Andrew Yeah, I do believe that consumers should have choice, and at least if this provides that choice. My brother had a significant birthday recently, and my other brother and I were joking that he's still not on social media. But maybe that's a good thing for some people, they don't like doing that, and they prefer their privacy.
Sandra So Apple has taken this to really try to cement it's position as the company that offers you privacy, and that seems to be the direction it's taking. And let's not forget that a large reason for these moves into providing more privacy and thinking more about the services that it's offering, is that their share of iPhone sales has been declining for the past few years. Whilst for recent history it has always been around 70 percent of the money that Apple made was out of products like the iPhone, it's now down to about 60 percent. So they have to supplement that with income from other places, so selling privacy is now the next thing.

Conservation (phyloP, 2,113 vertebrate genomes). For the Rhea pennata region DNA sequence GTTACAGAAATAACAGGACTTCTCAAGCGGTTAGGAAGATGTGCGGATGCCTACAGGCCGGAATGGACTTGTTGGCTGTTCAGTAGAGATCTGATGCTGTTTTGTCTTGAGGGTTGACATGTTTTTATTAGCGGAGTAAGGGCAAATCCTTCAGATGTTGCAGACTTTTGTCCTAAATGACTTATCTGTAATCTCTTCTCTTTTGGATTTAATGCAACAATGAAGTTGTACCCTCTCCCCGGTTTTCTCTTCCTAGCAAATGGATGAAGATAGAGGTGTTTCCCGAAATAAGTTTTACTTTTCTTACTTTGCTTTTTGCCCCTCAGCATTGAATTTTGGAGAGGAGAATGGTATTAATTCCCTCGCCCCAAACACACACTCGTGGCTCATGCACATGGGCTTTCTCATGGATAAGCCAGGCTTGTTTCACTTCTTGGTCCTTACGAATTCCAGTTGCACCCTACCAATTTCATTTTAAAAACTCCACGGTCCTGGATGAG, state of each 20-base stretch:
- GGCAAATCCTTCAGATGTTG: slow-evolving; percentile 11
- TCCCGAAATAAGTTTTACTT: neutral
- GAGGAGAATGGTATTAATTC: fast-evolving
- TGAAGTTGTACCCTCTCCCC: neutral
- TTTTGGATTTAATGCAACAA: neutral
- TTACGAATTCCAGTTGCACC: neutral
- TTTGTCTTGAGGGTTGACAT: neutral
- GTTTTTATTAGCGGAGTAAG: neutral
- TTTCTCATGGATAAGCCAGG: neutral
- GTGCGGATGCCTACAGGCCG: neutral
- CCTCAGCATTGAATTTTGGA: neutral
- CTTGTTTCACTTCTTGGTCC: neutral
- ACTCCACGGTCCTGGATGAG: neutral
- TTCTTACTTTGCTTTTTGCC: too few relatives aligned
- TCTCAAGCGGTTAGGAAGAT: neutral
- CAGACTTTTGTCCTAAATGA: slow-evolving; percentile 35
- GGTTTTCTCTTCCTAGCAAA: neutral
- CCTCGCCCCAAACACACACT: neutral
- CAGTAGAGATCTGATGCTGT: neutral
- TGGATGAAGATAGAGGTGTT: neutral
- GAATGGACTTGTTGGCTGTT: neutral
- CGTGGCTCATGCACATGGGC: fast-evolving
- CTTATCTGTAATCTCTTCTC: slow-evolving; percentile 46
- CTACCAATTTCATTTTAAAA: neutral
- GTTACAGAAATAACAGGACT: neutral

Andrew I do think though, Apple has had a history, that part of their DNA of their brand has been around being quite a secure platform. So I don't think what they're doing is outside their brand remit. So it does make sense, but I think you're right. The cynical side is that it's another revenue driver. They've obviously put their prices up for mobile devices over the last few years, to counter that shift in people that are owning iPhones. So the business model they're still trying to work on over time.
Sandra And indeed, Tim Cook actually put this at the heart of what Apple is doing, and he gave a pretty remarkable speech at the 40th International Conference of Data Protection and Privacy Commissioners in Europe. And here's what he had to say:
Audio There, and everywhere it should be rooted in four essential rights: First, the right to have personal data minimised. Companies should challenge themselves to de-identify customer data, or not to collect it in the first place. Second, the right to knowledge. Users should always know what data is being collected and what it is being collected for. This is the only way to empower users to decide what collection is legitimate and what isn't. Anything less is a sham. Third, the right to access. Companies should recognise that data belongs to users, and we should all make it easy for users to get a copy of, correct and delete their personal data. And fourth, the right to security. Security is foundational to trust, and all other privacy rights.